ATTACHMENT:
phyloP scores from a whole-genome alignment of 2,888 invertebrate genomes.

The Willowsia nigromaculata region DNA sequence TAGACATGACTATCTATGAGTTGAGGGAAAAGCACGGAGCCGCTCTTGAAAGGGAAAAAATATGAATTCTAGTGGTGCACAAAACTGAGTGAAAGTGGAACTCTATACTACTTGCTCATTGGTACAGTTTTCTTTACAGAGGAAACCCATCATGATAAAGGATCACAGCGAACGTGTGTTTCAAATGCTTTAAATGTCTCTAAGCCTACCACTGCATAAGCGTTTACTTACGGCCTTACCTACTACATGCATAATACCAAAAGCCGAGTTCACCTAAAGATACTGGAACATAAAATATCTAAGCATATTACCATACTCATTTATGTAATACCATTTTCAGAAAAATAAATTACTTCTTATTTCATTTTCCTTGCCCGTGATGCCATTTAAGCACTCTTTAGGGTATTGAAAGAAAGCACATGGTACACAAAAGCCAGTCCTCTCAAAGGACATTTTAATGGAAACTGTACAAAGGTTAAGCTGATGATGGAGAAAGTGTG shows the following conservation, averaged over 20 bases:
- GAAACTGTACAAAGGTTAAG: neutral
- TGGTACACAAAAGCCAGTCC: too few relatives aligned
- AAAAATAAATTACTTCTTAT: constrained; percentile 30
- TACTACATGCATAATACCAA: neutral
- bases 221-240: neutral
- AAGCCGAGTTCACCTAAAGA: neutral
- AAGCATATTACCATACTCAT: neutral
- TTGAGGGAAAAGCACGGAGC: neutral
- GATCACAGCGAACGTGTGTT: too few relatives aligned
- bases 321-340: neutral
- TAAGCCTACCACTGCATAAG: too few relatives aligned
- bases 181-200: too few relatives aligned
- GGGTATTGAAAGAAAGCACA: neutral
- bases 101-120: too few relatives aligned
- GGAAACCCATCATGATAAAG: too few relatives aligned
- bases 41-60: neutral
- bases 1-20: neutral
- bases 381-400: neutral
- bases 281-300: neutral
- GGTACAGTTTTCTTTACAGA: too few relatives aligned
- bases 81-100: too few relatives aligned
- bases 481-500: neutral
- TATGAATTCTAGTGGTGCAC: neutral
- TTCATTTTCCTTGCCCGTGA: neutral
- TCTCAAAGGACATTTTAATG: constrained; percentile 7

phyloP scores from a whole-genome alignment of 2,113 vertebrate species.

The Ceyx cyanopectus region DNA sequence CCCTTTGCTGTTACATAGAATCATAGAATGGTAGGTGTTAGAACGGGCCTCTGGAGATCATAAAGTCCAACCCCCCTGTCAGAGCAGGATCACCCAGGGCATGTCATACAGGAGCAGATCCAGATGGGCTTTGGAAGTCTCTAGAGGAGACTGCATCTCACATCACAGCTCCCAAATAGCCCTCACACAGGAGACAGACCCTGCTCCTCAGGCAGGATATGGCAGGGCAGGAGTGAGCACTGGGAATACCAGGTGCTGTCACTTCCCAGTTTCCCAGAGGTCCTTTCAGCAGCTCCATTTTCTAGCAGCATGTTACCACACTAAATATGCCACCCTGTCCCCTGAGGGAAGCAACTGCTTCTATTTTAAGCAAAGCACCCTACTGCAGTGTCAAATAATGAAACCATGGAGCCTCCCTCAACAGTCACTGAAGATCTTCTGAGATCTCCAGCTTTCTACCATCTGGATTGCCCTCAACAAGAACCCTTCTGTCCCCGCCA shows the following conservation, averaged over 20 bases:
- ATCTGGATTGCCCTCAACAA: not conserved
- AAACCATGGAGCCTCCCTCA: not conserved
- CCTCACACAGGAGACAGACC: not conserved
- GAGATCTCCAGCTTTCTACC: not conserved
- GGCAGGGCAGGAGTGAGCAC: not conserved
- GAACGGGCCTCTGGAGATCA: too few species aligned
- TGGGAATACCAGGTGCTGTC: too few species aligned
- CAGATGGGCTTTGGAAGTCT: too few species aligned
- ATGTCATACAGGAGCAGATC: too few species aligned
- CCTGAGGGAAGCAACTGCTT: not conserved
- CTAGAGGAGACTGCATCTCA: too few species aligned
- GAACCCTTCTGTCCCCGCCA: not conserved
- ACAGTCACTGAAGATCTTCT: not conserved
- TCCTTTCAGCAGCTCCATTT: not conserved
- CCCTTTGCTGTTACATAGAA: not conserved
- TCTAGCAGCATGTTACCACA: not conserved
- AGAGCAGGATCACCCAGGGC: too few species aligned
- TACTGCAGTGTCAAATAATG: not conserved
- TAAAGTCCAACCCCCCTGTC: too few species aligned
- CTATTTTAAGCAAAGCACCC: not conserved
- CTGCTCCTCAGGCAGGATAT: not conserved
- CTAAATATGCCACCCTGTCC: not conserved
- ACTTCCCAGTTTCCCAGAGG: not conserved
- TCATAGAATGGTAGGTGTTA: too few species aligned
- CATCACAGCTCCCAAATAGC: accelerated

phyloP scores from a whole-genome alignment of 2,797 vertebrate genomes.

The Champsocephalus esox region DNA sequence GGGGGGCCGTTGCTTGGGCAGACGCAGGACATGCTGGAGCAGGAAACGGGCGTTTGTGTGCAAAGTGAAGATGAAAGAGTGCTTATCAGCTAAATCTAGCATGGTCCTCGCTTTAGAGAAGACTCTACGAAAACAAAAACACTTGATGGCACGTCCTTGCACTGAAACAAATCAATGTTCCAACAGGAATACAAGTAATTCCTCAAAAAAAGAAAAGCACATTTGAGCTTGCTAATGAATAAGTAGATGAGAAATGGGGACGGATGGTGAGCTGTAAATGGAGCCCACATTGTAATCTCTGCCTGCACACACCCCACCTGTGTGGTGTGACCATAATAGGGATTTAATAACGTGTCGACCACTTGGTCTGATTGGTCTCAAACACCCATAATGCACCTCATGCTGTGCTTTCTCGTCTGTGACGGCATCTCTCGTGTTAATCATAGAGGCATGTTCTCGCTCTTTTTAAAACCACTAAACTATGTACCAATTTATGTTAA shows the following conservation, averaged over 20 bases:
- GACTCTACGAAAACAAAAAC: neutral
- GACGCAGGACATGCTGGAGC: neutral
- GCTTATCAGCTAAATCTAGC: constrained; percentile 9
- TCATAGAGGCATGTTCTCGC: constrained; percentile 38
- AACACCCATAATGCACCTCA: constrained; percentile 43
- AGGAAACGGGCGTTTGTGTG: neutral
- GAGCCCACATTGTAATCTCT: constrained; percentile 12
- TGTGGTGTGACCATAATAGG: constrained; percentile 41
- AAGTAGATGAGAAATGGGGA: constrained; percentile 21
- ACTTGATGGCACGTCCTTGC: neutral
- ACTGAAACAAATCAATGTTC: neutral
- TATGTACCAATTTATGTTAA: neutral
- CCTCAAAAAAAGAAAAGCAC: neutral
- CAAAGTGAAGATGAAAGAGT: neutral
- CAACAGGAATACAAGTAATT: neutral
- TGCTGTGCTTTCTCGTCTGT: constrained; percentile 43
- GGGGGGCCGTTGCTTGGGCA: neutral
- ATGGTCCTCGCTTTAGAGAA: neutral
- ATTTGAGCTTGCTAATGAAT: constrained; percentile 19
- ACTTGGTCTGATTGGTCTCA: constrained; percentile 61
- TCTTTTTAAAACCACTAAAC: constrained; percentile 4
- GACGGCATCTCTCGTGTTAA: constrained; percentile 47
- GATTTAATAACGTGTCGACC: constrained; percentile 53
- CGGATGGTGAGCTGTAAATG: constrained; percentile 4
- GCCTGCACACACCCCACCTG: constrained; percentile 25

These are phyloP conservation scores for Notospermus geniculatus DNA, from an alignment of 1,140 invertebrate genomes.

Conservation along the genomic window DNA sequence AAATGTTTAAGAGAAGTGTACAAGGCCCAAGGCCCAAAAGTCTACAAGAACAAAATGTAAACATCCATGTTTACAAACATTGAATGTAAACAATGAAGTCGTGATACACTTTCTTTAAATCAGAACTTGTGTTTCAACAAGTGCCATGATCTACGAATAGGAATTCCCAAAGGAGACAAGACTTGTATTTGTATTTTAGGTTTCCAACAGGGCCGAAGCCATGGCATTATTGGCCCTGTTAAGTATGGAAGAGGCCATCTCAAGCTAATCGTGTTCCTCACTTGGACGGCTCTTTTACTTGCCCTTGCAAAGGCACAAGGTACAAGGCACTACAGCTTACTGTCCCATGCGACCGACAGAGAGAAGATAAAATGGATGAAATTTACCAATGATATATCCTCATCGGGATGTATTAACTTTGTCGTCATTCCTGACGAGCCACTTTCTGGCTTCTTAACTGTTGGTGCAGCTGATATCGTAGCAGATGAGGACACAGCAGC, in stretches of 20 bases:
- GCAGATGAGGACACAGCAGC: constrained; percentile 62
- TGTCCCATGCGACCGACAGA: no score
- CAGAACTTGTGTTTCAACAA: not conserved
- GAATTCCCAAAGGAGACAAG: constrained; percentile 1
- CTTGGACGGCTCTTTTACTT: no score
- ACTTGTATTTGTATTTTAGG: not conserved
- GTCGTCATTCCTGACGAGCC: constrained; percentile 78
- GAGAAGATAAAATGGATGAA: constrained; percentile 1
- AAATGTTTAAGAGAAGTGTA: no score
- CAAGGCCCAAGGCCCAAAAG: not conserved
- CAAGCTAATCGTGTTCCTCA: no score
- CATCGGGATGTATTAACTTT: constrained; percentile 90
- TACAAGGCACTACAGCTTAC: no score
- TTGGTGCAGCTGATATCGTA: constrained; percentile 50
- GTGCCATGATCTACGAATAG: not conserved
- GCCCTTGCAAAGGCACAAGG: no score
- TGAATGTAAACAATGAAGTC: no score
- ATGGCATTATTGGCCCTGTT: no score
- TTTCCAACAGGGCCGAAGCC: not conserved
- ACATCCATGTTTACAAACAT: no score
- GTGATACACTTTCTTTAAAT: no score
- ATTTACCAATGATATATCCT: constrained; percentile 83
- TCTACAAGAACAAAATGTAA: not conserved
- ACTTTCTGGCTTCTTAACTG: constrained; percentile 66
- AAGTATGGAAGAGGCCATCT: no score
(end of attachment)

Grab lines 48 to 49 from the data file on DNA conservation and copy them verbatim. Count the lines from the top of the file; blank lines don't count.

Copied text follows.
- TAAAGTCCAACCCCCCTGTC: too few species aligned
- CTATTTTAAGCAAAGCACCC: not conserved